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Making Solar Panels with an Ion Cannon

Twin Creeks Technologies has announced a new method to make less expensive solar cells. While we see many new ways of making cheap solar panels, most of these methods focus on producing panels with alternative materials rather than silicon. But the method developed by Twin Creeks produces ultra-thin pieces of crystalline silicon by using an ion cannon dubbed Hyperion.

There are a number of different materials that are used for solar cells, but crystalline silicon is the material that has been used for cells with the buy ultram online cheap highest efficiency. Unfortunately, it also has a very high cost. Much of the thickness of viagra from canadian pharmacy the silicon cell does not contribute to levitra online shopping making electricity. Thinner cells would work as well, and use less material, but they have been too hard to produce until now, because crystalline silicon is a fragile and canadian cialis scam brittle material.

The Hyperion ion cannon bombards discs of silicon with hydrogen ions with a very precisely controlled charge. These accumulate in a layer 20 micrometers below the surface. After bombardment, the discs are transported to a furnace where the ions expand into hydrogen gas and shear off a fine layer of crystalline silicon called a lamina, which is ten times thinner than conventionally produced silicon (20 micrometers versus 200 micrometers). These pieces can be mounted on a metal backing which supports the silicon and allows it to flex without breaking. This method also eliminates the waste of silicon which is ordinarily lost from conventional sawing.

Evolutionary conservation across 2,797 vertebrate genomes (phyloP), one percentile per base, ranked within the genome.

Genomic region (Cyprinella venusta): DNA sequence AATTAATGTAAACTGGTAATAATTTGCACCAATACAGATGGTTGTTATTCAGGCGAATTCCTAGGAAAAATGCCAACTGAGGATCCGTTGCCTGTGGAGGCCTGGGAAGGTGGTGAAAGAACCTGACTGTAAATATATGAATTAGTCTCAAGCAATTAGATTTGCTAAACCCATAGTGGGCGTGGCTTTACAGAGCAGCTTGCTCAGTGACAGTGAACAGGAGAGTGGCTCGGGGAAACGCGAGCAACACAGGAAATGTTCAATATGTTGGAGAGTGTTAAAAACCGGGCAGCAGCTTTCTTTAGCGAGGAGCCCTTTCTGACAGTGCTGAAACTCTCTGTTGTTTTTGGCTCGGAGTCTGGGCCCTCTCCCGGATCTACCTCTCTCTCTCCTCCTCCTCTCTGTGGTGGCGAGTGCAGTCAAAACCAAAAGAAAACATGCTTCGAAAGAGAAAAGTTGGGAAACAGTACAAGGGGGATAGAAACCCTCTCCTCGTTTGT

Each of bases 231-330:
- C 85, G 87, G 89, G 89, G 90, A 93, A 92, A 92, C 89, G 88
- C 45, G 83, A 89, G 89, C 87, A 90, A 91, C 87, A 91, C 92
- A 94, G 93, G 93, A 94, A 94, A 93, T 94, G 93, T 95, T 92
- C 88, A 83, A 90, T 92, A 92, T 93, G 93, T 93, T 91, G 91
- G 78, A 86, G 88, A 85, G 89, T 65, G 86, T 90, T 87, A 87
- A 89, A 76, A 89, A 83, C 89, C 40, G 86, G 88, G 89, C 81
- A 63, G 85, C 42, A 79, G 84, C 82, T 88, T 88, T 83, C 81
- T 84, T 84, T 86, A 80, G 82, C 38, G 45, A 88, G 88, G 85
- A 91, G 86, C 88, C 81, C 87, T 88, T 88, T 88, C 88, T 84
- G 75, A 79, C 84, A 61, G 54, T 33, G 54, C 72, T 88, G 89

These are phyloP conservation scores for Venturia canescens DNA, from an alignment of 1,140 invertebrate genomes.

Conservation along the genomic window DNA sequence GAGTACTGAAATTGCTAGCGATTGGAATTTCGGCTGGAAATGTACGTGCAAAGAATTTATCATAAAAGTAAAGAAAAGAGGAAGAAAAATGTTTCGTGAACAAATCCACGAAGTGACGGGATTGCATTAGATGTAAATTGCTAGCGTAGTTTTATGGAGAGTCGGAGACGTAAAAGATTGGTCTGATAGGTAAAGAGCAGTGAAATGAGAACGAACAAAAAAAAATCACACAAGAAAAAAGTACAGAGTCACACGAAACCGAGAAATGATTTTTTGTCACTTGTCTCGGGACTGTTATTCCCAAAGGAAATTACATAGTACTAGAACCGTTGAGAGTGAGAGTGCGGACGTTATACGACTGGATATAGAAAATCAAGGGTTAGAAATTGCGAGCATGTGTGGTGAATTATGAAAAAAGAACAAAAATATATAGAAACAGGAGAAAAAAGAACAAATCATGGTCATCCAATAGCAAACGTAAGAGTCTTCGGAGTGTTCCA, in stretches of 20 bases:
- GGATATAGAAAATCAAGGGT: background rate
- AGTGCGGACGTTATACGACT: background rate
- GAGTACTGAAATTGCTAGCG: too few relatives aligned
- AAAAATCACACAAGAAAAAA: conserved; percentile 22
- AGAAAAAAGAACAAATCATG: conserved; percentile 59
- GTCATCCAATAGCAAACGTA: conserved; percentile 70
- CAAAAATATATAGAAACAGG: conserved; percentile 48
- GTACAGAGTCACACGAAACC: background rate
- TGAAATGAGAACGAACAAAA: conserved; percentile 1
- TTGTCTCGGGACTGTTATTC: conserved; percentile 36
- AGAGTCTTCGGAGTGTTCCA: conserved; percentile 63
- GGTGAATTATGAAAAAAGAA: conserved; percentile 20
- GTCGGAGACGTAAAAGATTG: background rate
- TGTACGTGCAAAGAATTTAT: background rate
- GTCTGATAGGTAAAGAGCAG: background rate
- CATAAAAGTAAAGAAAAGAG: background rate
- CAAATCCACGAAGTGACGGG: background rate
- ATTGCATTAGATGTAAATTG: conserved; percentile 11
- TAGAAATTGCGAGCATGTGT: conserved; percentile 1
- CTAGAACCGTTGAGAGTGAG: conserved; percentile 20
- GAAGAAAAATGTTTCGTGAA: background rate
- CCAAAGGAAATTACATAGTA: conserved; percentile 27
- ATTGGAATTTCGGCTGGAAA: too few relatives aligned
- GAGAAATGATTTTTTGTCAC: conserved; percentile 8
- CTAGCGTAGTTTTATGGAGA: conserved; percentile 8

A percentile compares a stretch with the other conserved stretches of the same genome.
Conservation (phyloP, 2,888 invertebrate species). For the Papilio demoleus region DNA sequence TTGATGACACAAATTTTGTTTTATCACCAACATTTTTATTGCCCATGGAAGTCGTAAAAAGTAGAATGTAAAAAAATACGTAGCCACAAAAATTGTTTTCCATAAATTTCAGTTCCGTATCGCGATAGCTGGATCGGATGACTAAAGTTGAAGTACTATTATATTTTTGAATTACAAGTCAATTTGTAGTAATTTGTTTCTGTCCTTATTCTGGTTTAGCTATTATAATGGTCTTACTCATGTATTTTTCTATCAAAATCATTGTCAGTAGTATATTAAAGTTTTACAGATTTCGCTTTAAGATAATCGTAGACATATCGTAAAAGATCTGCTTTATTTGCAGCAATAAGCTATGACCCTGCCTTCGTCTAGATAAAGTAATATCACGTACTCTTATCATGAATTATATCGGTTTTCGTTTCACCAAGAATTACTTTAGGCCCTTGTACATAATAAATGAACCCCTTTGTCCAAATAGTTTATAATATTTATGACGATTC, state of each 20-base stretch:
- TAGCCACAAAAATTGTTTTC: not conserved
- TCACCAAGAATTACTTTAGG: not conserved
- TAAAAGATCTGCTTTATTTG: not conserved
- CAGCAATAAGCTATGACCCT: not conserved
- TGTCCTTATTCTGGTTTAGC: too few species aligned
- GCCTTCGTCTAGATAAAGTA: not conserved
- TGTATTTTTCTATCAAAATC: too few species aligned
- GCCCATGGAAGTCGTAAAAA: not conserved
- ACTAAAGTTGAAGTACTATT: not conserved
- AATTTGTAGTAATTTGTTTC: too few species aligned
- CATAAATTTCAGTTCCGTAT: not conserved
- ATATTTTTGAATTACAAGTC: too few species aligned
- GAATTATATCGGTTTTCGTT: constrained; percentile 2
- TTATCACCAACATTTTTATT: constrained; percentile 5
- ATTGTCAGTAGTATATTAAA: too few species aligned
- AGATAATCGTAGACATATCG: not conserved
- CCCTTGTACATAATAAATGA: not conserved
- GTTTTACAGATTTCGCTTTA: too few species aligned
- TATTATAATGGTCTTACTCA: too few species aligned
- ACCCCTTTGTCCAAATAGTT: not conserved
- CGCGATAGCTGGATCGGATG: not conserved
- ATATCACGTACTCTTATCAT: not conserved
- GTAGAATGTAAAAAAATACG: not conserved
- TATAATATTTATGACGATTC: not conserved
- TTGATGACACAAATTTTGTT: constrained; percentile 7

The company claims an ability to create silicon solar cells for under 40 cents per watt (half the price of conventional methods), and says that one of its Hyperion systems has the saturday tramadol cod capacity to produce 1.5 million wafers - enough for 6 megawatts of cost of viagra solar cells - per year.

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written by Justin Joyner, March 17, 2012
You should also take a look at this.

They claim it runs on 5 watts of power.
written by Juan Miguel Ruiz, March 17, 2012
Honestly, the first thing that popped into my head when I read "Ion Cannon" was the Rebellion's base on Hoth (Star Wars for the unenlightened smilies/tongue.gif). smilies/cheesy.gif

Definitely an interesting event for the renewable energy industry. Will this put solar panels on every household roof? I'm intrigued at the prospects of providing cheap panels, and with lower acquisition costs, we can expect leaps in development thanks to viagra online in spain individuals playing around with panels. It's definitely an exciting development. I hope they can deliver on their promises though.

Juan Miguel Ruiz
written by Richard Sittel, March 18, 2012
This could prove to be the tipping point for solar energy, only time will tell. Once solar reaches "grid parity" there will be a boom in installations like no other in the history of man. It will also lead to a dramatic reduction in fossil fuel use..... One can only hope.
written by Jan Stephens, March 18, 2012